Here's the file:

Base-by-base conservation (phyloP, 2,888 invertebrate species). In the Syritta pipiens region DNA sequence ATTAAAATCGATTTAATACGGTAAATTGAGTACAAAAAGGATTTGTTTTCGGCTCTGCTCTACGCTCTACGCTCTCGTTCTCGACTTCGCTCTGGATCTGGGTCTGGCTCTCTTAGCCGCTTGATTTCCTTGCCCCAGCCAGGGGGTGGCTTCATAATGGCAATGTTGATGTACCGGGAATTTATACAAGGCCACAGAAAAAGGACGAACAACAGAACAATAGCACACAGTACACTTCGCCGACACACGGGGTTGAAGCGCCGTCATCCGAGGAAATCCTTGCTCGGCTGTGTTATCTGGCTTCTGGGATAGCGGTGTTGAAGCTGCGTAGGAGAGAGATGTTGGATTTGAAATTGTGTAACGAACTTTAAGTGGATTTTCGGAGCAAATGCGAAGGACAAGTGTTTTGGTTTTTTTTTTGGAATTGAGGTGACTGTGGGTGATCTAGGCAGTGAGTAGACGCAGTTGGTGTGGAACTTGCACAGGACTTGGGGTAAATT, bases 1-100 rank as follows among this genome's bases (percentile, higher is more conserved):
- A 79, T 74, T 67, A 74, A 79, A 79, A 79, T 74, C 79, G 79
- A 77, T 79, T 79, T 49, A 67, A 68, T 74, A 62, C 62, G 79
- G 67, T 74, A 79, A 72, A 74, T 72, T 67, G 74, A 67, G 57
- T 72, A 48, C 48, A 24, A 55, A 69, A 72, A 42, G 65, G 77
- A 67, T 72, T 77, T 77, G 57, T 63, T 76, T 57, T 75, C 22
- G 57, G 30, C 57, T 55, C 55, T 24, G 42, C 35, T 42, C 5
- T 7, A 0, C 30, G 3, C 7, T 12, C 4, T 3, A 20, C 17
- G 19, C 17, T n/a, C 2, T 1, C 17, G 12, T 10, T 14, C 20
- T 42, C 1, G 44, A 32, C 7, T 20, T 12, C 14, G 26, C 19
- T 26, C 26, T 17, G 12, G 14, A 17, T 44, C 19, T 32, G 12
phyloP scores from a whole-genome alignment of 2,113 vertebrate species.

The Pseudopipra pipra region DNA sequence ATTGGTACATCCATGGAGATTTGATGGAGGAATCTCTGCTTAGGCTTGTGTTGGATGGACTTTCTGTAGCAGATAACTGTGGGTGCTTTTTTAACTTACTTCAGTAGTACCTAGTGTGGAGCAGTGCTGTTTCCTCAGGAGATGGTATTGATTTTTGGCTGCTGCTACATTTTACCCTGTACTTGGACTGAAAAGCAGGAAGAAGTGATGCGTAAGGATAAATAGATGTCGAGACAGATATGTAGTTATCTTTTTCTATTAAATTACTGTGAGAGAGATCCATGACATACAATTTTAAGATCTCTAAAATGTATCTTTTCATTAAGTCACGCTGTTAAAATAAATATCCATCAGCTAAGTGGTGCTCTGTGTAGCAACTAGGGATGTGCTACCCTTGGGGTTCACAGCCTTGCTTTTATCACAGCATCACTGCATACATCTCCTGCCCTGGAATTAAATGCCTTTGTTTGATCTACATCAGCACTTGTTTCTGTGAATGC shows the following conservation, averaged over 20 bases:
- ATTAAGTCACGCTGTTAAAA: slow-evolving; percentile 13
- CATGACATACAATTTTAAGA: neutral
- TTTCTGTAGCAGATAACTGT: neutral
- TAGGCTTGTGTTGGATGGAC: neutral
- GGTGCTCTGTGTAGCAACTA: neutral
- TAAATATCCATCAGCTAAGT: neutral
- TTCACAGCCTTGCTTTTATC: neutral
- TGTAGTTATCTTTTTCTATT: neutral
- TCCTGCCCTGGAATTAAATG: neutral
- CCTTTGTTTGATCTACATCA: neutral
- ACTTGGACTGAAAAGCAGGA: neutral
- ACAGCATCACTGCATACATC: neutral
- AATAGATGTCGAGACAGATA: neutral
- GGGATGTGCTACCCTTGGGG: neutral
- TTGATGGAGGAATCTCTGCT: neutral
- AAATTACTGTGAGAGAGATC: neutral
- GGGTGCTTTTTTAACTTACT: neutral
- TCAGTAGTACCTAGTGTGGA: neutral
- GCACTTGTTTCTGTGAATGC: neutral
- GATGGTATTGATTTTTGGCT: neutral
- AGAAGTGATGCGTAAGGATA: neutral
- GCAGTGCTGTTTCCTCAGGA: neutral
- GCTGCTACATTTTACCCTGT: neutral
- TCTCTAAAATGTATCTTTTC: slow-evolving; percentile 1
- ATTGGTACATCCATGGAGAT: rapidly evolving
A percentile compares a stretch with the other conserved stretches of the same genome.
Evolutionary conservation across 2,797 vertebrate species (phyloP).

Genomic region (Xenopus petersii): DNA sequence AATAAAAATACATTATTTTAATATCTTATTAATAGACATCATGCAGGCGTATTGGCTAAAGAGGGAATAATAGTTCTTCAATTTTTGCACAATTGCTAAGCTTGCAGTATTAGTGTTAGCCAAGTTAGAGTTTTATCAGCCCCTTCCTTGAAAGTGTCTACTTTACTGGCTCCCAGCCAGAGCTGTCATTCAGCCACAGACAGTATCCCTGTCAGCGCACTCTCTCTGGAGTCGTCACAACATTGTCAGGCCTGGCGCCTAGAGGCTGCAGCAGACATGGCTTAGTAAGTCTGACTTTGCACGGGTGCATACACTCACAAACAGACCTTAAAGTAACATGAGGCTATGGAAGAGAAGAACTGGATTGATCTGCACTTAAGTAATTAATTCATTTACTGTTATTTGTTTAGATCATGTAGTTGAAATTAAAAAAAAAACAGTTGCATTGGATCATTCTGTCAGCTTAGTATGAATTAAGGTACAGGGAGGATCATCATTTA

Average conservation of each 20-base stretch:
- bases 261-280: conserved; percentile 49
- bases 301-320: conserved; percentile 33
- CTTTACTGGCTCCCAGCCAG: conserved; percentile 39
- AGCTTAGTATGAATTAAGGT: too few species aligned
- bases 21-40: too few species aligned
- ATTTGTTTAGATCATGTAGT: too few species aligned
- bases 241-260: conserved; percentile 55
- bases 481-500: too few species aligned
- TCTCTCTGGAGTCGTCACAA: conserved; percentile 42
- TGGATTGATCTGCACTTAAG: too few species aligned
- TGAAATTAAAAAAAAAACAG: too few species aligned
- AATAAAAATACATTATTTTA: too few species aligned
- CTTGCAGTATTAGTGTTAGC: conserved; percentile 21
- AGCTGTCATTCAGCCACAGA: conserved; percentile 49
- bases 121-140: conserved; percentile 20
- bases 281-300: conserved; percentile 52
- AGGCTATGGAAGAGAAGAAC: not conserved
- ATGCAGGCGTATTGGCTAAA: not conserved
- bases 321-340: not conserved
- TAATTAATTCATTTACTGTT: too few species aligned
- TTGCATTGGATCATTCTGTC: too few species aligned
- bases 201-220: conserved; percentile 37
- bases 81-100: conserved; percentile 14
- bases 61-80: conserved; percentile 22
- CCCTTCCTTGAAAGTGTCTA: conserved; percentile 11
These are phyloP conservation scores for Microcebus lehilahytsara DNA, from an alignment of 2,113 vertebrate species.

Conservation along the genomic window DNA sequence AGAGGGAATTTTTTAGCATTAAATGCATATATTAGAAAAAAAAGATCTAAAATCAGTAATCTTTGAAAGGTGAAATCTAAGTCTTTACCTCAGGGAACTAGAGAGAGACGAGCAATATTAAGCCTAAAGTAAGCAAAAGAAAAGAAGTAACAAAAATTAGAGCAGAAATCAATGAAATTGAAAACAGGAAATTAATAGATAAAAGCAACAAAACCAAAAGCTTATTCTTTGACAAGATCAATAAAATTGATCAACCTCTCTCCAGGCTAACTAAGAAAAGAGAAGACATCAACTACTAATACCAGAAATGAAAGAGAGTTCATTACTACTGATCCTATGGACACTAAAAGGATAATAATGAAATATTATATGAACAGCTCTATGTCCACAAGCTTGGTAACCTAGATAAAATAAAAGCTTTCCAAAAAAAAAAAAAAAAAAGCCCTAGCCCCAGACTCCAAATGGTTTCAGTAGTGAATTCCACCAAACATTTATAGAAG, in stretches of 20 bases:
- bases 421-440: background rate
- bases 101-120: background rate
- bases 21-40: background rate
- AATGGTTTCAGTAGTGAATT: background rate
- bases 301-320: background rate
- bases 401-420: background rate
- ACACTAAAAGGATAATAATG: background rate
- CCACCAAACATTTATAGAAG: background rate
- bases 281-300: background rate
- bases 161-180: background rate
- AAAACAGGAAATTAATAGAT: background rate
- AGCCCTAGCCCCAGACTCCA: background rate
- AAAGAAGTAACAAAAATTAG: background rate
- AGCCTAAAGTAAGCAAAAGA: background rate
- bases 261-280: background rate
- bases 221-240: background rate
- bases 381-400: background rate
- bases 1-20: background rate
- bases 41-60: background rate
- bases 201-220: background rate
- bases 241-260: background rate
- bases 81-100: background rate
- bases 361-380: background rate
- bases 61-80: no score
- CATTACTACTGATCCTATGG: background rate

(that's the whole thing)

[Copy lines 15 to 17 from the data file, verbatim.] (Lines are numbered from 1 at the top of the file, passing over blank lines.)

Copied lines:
- CATGACATACAATTTTAAGA: neutral
- TTTCTGTAGCAGATAACTGT: neutral
- TAGGCTTGTGTTGGATGGAC: neutral